Ukraine’s powerful tax chief held in €70 million graft case
Activists say Roman Nasirov is first ‘big fish’ to be targeted in fight against corruption
Roman Nasirov, head of Ukraine’s powerful tax and customs agency, lies inside the defendant’s cage during a court hearing in Kiev on Sunday. He claimed to have suffered heart problems when investigators raided his office. Photograph: Valentyn Ogirenko/Reuters
A Kiev court has started a detention hearing against Roman Nasirov, the controversial head of Ukraine’s powerful tax and customs agency, in what could be a landmark case for the country’s faltering fight with top-level corruption.
Anti-graft prosecutors suspect that Mr Nasirov defrauded the state of some €70 million in tax payments, to the benefit of firms linked to fugitive Ukrainian deputy Oleksandr Onishchenko. Mr Nasirov’s lawyers say he was detained illegally.
The case took several bizarre turns in recent days: Mr Nasirov claimed to have suffered heart problems when investigators raided his office, and he was later stretchered from hospital into court. When no judge could be found on Sunday for a hearing on the tax official’s detention, protesters spent the night outside the courthouse to ensure he did not leave before a judge arrived on Monday morning.
“Inspiring to see Ukrainian civil society in action calling for effective and transparent judicial process,” the US embassy in Kiev tweeted on Sunday night. “The need to establish [an] independent anti-corruption court is clear and growing more urgent,” the embassy added.
Mr Nasirov could be the first senior official to face trial since Ukraine’s revolution three years ago, when anti-corruption protests prompted the country’s then pro-Kremlin leaders to flee to Russia.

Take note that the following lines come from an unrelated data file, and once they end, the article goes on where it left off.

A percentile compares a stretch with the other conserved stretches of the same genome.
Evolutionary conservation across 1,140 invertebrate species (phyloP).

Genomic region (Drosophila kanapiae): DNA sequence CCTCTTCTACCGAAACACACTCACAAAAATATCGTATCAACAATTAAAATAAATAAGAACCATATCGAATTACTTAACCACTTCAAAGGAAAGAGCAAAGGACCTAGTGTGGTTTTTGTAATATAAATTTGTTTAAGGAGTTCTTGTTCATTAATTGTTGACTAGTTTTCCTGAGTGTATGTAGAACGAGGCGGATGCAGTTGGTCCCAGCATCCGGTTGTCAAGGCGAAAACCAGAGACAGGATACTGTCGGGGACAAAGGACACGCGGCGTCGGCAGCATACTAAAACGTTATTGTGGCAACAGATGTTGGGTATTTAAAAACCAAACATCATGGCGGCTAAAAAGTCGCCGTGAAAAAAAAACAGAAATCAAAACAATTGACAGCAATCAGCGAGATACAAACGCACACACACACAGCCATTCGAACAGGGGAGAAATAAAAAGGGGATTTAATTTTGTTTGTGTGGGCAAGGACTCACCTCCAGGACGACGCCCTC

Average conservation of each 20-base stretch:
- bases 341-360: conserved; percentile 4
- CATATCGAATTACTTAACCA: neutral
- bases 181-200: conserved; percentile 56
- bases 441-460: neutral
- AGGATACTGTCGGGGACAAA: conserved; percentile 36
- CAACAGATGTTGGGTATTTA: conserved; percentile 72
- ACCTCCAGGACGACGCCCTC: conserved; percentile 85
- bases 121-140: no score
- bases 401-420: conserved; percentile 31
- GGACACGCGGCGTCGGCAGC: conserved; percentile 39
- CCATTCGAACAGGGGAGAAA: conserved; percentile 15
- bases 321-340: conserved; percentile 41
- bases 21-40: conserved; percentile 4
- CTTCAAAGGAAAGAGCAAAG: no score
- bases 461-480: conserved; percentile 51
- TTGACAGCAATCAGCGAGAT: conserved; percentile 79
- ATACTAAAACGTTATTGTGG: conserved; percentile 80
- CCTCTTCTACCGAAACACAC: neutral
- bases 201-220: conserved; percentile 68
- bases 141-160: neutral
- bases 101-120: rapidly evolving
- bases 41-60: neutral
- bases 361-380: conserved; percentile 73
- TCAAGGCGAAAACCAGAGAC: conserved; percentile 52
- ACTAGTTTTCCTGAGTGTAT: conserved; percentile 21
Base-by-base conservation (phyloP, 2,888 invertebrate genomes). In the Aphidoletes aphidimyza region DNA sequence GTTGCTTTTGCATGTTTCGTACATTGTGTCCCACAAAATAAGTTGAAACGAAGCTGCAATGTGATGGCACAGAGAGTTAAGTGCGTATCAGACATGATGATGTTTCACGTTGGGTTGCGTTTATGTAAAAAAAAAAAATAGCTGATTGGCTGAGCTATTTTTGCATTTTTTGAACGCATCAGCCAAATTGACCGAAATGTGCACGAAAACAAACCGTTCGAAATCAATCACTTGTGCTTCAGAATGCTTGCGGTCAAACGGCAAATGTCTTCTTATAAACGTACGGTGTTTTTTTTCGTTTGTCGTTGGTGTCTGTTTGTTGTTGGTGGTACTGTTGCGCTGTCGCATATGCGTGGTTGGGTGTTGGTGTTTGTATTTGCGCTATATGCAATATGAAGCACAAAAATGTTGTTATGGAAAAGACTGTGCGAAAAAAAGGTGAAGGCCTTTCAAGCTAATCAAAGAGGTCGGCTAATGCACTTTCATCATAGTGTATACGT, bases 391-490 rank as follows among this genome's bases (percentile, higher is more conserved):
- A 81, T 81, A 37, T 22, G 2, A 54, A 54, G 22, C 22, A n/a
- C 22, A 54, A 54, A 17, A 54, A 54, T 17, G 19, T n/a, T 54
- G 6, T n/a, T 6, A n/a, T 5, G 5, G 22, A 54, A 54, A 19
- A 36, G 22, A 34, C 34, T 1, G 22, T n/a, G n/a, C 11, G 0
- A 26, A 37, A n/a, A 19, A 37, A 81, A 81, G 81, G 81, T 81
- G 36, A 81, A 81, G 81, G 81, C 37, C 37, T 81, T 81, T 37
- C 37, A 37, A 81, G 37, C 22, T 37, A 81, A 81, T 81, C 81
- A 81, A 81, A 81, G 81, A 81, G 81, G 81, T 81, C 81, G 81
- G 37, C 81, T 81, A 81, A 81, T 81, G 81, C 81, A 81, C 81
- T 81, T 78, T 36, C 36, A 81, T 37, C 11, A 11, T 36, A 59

The new national anti-corruption bureau (Nabu) that is investigating Mr Nasirov is cited as an example of positive change in Ukraine, but activists still face a constant struggle with officials who block reforms and the fight against graft.
Legal experts say the efforts of Nabu and other prosecutors to bring officials and businessmen to justice are often stymied by an unreformed court system, in which longserving judges are susceptible to bribery and intimidation.
Daria Kaleniuk, executive director of Ukraine’s anti-corruption action centre, said that since Ukraine became independent in 1991 no official with Mr Narisov’s influence and connections had been detained.
“I’m very happy that the first ‘big fish’ is the head of the fiscal service . . . which continues to be the money-laundering machine and resource for dirty cash that is poured into elections,” Ms Kaleniuk told Ukraine’s Hromadske television.
Mr Nasirov was notorious for “attacking and undermining all possible attempts from reformers to change the tax administration and customs service. He was simply protecting a very corrupt, traditional system,” she added.
Activists and reformist deputies have long accused Ukrainian president Petro Poroshenko of protecting Mr Nasirov, and they believe the tax agency boss could provide a wealth of information about the financial misdeeds of the nation’s elite.
Meanwhile, in a case before the International Court of Justice in the Netherlands, Ukraine accused Russia of fuelling terrorism by arming and funding separatists who seized parts of eastern Ukraine in 2014. Moscow rejects the allegations.